Inside Freeport’s Indonesia Problem



Freeport’s 2017 guidance

Freeport-McMoRan (FCX) expects to ship 4.1 billion pounds of copper (GLNCY) (BHP), 2.2 million ounces of gold, and 92 million pounds of molybdenum in 2017. When running at the projected capacity, Freeport’s Indonesian operation was expected to contribute more than 32% to the company’s expected consolidated 2017 copper shipments.

Freeport had to reduce mining rates in its Indonesia operations as the Gresik smelter can process only about 40% of copper concentrates from Grasberg, assuming normal mining rates. However, as noted in Part 2, Freeport could now start mining at normal rates from its Grasberg mine. Below, we’ll discuss what would this mean for the company.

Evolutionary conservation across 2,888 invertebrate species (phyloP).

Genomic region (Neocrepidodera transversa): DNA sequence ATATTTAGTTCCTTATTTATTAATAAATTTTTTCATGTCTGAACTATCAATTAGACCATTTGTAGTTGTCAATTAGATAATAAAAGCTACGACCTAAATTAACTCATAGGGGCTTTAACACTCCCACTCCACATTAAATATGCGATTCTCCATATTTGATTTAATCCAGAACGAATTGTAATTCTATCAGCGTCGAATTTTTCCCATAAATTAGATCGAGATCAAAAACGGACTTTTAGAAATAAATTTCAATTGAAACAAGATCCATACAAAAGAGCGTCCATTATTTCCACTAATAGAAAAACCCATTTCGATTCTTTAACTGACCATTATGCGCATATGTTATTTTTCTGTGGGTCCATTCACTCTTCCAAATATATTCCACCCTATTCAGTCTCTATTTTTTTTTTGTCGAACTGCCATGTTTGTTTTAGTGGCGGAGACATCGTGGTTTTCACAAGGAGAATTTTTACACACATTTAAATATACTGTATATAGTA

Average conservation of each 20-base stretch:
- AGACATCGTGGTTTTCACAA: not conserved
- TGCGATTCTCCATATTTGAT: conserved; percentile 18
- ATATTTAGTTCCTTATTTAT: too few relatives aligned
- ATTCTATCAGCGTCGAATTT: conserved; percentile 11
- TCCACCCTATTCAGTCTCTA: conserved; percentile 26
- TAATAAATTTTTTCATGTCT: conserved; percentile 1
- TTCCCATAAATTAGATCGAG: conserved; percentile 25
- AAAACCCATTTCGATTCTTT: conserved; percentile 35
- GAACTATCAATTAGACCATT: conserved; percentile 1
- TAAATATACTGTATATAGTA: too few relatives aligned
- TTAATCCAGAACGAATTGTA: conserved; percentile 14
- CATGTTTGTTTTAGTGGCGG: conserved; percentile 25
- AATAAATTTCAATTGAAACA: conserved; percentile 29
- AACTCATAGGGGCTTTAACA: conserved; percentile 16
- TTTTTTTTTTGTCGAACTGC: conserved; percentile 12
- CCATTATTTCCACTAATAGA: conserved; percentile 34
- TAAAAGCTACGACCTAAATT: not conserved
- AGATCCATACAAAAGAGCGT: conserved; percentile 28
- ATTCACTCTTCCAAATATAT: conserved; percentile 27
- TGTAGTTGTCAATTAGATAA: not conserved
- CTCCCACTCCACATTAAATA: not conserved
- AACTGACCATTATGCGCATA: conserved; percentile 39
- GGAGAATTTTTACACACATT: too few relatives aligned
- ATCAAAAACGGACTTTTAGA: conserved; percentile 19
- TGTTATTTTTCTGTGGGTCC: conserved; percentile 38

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Impact on unit costs

Freeport expects its unit cash costs after by-product credits to average $1.06 per pound in 2017. Its Indonesian operations are expected to be the key driver of the reduction in its 2017 unit cash costs. The company expects its unit cash costs after by-product credits to average -$0.03 per pound in its Indonesian operations (EIDO).

Since Freeport is expected to mine higher ore grades along with more gold from its Grasberg mine (RIO) this year, its after-by-product copper cash costs are expected to be negative in Indonesia. This would likely have a positive impact on Freeport’s 2017 earnings.

The dual impact of fewer shipments and higher unit cash costs could have magnified the negative impact from Indonesia standoff. The resumption of copper concentrate exports from Indonesia will likely be positive for Freeport’s 2017 earnings.

Now let’s discuss what the export ban means for Indonesia.


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